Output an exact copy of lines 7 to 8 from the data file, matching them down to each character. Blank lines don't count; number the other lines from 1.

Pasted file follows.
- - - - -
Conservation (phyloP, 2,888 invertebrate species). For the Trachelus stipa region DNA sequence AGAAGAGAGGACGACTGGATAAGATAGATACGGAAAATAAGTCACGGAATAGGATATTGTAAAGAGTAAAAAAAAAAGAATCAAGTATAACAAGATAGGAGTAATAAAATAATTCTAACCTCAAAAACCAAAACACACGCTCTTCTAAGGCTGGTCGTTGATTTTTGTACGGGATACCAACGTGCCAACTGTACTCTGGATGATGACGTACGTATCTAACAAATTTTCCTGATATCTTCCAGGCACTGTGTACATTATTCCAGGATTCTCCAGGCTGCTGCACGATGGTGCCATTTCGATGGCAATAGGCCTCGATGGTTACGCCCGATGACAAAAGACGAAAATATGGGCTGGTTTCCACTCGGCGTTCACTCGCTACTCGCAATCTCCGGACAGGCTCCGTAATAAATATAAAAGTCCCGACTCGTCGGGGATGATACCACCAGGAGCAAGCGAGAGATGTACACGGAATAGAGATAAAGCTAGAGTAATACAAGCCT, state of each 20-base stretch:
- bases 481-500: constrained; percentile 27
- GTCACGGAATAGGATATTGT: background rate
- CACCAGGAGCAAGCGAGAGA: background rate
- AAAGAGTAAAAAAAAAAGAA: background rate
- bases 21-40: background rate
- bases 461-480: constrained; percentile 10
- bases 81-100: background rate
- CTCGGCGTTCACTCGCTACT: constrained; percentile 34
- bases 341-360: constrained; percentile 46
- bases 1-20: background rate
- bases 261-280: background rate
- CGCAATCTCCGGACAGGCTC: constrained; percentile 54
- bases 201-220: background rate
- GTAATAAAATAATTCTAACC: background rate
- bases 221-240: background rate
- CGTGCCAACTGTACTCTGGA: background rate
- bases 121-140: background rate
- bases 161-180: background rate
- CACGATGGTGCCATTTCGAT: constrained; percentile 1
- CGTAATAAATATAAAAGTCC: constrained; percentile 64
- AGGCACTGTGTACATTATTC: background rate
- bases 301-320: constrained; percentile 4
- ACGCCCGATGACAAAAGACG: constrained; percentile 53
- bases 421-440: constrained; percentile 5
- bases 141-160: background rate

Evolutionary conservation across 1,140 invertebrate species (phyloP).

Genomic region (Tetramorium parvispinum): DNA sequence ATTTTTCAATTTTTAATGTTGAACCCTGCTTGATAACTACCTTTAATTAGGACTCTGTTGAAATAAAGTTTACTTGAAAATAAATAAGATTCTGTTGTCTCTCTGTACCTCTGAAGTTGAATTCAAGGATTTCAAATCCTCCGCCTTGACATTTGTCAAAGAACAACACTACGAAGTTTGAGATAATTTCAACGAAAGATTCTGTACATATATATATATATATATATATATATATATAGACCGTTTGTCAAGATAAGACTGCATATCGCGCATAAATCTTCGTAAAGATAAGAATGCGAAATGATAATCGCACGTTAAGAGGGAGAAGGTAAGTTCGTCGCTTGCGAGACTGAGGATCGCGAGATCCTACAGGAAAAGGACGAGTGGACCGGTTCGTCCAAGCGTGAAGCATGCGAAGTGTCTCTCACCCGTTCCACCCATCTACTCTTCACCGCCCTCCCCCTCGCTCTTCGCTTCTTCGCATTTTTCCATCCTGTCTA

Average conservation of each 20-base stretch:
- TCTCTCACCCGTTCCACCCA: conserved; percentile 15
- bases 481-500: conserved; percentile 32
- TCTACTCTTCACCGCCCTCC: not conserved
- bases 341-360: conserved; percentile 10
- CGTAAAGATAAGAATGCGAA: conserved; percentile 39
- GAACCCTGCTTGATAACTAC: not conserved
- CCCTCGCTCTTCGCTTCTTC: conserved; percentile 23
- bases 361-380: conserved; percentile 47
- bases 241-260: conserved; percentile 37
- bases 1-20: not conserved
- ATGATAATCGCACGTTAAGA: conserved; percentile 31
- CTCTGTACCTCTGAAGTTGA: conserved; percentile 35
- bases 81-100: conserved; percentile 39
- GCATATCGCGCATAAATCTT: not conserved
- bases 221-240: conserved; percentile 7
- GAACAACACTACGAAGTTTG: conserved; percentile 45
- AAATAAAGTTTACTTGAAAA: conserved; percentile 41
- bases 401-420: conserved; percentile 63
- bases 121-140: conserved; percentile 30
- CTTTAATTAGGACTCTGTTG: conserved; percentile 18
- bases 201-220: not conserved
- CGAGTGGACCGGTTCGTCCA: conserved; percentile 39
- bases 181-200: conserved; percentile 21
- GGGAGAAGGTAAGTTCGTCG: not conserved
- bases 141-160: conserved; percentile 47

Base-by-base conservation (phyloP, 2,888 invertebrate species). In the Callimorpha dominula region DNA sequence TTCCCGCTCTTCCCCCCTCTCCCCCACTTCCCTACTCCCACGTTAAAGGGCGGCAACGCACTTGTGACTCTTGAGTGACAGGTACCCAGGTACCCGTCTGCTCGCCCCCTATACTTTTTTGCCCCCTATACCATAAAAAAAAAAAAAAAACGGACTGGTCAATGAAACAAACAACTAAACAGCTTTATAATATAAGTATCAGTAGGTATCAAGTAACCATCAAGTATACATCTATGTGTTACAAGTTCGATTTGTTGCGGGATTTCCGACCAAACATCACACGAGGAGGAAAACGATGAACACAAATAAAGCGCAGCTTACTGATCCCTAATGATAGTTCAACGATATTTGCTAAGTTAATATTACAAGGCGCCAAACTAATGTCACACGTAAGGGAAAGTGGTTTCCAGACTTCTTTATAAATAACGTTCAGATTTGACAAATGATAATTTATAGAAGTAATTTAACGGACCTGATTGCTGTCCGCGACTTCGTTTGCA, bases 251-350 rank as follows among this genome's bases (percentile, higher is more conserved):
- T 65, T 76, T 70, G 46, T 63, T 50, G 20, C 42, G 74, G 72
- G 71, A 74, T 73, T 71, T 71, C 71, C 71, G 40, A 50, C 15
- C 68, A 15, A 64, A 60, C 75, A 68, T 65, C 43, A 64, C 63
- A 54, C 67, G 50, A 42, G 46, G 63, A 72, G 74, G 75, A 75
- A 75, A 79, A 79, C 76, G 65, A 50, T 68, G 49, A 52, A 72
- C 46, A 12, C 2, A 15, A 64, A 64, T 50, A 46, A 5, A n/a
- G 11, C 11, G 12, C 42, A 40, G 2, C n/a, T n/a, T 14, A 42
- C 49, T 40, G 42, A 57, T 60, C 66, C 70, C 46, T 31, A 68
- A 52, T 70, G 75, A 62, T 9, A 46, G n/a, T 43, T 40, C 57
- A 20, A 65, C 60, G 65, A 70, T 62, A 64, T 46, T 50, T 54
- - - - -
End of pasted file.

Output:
- bases 461-480: constrained; percentile 10
- bases 81-100: background rate